By Jeff Shearer
NEW ORELANS. - Everybody was mad at the end of the 1988 Sugar Bowl.
Syracuse was mad at Auburn for kicking a game-tying field goal.
Auburn’s players were mad at Coach Pat Dye for not going for the win.
And Dye was angered at the officials for not calling what he perceived to be obvious, repeated holding of Auburn’s star receiver Lawyer Tillman.
Dye and Syracuse coach Dick MacPherson eventually became friends. But not on New Year’s Night in 1988, when Win Lyle’s 30-yard field goal with one second left made it 16-16, the only tie in the 82-year history of the Sugar Bowl.
“I told him, ‘If you hadn’t gotten on the officials like you did, and I felt like we were getting a fair shake out there on the field, I would have never kicked that field goal,’” Dye recalled of his conversation with MacPherson.
“‘The reason I kicked the field goal is because you were raising hell with the officials the whole ballgame.’ And on the last drive, they were holding our wide receivers, and the officials would not call it. And they literally tore Lawyer Tillman’s jersey off of him. And I was doing all I could do to get the attention of the officials on the sideline, but they weren’t going to call a penalty against Syracuse at that point in time in the game and the seconds were ticking down on the clock.
“And we got down to the 14-yard-line. We threw it in the end zone three times and every time we threw it down there, they wouldn’t let Lawyer Tillman get off the line of scrimmage because they were holding him. But we drove the ball 60 yards to get it down there in a minute and half or two minutes. We didn’t have much time on the clock,” Dye said.
One can only imagine what kind of stats Tillman might have produced had he not attracted that extra attention from Syracuse defenders. He still had six catches for 125 yards and Auburn’s lone touchdown.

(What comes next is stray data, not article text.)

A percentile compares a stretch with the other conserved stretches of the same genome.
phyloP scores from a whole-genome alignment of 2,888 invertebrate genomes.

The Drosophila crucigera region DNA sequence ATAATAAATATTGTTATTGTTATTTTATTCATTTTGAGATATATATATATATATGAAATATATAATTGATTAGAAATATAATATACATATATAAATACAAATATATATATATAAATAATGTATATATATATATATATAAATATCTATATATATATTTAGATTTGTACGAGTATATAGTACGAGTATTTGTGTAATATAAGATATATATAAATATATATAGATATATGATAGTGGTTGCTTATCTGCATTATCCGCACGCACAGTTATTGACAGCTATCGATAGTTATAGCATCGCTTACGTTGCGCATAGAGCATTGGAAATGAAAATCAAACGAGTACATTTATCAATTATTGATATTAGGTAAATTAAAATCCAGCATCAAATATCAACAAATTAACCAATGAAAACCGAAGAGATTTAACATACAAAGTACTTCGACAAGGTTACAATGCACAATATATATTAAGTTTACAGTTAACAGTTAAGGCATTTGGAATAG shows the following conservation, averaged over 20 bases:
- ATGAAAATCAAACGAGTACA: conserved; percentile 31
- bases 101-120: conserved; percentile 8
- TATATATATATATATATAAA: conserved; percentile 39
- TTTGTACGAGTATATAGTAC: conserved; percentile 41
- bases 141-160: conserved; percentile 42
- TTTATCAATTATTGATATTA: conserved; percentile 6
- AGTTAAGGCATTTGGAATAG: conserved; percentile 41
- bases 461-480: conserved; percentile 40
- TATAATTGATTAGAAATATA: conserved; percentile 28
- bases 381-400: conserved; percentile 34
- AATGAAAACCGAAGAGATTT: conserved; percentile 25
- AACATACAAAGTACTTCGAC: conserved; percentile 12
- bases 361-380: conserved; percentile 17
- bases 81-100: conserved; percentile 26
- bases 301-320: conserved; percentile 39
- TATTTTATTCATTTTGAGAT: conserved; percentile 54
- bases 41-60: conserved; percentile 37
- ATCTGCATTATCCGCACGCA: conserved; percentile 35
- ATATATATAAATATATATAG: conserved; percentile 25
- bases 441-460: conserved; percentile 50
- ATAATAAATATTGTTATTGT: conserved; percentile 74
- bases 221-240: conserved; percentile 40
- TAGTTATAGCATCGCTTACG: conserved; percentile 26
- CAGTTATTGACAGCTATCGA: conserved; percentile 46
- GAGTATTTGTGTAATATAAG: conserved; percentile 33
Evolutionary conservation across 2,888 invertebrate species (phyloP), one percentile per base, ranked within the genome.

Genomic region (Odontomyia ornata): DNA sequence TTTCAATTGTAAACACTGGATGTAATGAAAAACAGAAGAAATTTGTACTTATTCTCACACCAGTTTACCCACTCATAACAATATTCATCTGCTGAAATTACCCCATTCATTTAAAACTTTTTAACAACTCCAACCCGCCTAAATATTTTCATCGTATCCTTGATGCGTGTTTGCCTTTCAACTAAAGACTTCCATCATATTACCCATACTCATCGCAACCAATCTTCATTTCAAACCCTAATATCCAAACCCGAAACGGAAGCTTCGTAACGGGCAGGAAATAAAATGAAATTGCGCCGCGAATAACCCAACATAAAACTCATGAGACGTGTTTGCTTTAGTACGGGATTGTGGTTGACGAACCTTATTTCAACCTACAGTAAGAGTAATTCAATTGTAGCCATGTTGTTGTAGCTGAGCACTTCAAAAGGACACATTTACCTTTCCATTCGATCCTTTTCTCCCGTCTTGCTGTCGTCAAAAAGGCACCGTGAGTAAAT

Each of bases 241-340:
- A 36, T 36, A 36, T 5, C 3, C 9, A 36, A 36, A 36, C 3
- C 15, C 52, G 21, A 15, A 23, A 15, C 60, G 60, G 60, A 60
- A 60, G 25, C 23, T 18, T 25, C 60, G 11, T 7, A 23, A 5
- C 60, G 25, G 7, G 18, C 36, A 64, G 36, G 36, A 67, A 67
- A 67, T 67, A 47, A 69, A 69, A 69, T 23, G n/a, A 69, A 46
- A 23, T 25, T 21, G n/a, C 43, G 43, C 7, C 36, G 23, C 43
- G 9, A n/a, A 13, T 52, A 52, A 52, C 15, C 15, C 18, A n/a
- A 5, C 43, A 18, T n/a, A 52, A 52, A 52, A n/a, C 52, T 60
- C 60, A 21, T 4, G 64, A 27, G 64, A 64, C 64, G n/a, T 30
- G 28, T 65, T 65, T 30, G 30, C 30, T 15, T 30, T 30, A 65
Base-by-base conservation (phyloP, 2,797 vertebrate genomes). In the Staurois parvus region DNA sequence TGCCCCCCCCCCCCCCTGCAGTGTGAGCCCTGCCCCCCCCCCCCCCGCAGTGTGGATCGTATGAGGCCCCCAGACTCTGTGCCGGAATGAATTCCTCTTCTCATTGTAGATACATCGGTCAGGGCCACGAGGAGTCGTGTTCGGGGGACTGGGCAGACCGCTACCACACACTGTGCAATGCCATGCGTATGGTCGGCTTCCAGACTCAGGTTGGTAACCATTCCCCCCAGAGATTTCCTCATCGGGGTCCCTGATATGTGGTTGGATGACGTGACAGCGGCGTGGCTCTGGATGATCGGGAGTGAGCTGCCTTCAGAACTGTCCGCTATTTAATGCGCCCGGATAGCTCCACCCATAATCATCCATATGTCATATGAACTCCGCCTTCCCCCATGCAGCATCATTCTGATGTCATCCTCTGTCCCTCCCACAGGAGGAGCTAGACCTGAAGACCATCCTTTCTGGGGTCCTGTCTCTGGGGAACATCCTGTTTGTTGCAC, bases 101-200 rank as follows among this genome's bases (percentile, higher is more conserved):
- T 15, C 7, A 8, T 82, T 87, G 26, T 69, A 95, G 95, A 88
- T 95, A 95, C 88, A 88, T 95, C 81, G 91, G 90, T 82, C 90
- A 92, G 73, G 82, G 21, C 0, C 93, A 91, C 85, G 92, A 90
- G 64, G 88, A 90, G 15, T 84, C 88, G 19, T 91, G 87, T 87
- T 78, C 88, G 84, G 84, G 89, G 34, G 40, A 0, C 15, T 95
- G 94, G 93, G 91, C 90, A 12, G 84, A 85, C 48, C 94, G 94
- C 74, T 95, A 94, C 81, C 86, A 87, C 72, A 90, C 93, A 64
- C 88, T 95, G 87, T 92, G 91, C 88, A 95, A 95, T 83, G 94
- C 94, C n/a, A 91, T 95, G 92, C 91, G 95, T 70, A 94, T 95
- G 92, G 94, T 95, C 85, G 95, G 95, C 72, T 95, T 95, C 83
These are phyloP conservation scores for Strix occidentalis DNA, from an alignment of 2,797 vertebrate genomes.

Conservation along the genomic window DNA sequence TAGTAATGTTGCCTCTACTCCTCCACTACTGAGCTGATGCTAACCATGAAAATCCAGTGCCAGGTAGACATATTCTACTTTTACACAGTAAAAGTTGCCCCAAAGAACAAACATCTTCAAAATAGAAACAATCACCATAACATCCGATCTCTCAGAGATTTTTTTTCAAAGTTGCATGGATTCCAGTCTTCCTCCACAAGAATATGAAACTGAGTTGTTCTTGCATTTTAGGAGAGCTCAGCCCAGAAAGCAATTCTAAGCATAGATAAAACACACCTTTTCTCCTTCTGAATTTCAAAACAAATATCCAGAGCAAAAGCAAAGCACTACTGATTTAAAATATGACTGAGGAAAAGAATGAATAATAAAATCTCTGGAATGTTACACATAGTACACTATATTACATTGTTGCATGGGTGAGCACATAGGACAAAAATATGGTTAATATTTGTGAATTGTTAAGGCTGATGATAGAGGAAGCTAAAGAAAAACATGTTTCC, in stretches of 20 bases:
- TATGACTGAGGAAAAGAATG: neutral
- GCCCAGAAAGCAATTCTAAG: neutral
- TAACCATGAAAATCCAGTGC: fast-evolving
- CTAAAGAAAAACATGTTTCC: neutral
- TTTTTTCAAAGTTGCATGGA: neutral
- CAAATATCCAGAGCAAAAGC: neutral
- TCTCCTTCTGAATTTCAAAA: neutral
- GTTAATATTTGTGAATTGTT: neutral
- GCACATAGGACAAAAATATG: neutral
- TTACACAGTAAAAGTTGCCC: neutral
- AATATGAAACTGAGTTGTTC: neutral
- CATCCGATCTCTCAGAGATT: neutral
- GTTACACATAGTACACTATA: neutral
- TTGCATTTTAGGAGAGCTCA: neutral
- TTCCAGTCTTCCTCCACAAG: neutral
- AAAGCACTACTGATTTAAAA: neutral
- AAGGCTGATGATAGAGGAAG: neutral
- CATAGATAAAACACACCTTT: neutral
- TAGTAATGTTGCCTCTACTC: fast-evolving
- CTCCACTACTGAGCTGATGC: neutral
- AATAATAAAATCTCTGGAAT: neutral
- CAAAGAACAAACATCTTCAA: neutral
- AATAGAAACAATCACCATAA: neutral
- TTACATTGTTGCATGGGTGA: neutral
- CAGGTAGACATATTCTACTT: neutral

“There was a lot of holding going on,” Tillman said, nearly thirty years later. “And it wasn’t getting a lot of calls. But you can only cry to the officials so many times. If he’s not going to call them, you just try to do what you can to get by those holds and make the plays the best you can.”
Tillman would not get a chance on fourth down from the Syracuse 13 with Auburn trailing 16-13.
“When it got down to the end, I said, ‘I’m just not going to let this football team lose this game the way we’re losing it,’” Dye remembered. “And I told Win Lyle, ‘Go in and kick it.’ And he went in and kicked it. And it ended up in a 16-16 tie.”
“A lot of the players really wanted to go for it,” Tillman said. “But it’s the coach’s decision to make that call. I think we could have pulled it off, but the coaches said, ‘Let’s tie it.’ And that’s what we did. We didn’t lose it, we didn’t win it, but some great memories.”
“Well, I didn’t want a tie,” Dye said. “My players got mad with me. And I told them, I said, ‘Look, you played too hard, and I didn’t feel like we were getting the calls that we needed coming down at the end of the game. If I thought we had a fair chance of getting our receiver off the line of scrimmage without them holding him, then I would have tried to score.”
Auburn, ranked No. 6, ended with a 9-1-2 record, while No. 4 Syracuse finished 11-0-1.
“Probably shouldn’t make a decision like that when you’re mad and I was plenty mad on the sideline,” Dye said.
Outraged Syracuse fans, at the urging of a local radio station, expressed their displeasure by sending the Auburn coach the oldest ties they could find in their closets. About 2,000 of them.
“The Syracuse people were kind enough to send us old ties, a box full of them. And I said, ‘That was a nice gesture,’” Dye recalled.
“We kind of advertised it around and I took those old ties – with grease spots on them - they were some ugly ties, now, I’m telling you. I said I’ll take these ties, and put Auburn-Syracuse, and the score, 16-16, and sign it, and sell them for $100 apiece. Well, I sold 300 of them and we raised $30,000 for scholarships.”
The donation to Auburn’s general scholarship fund became part of the Tigers’ Sugar Bowl lore. What’s not so well known is what happened to the rest of Syracuse’s sartorial contribution.
“I took what was left and gave them to an old lady,” Dye said. “She made quilts out of them.”
Jeff Shearer is a Senior Writer at AuburnTigers.com. Follow him on Twitter: Follow @jeff_shearer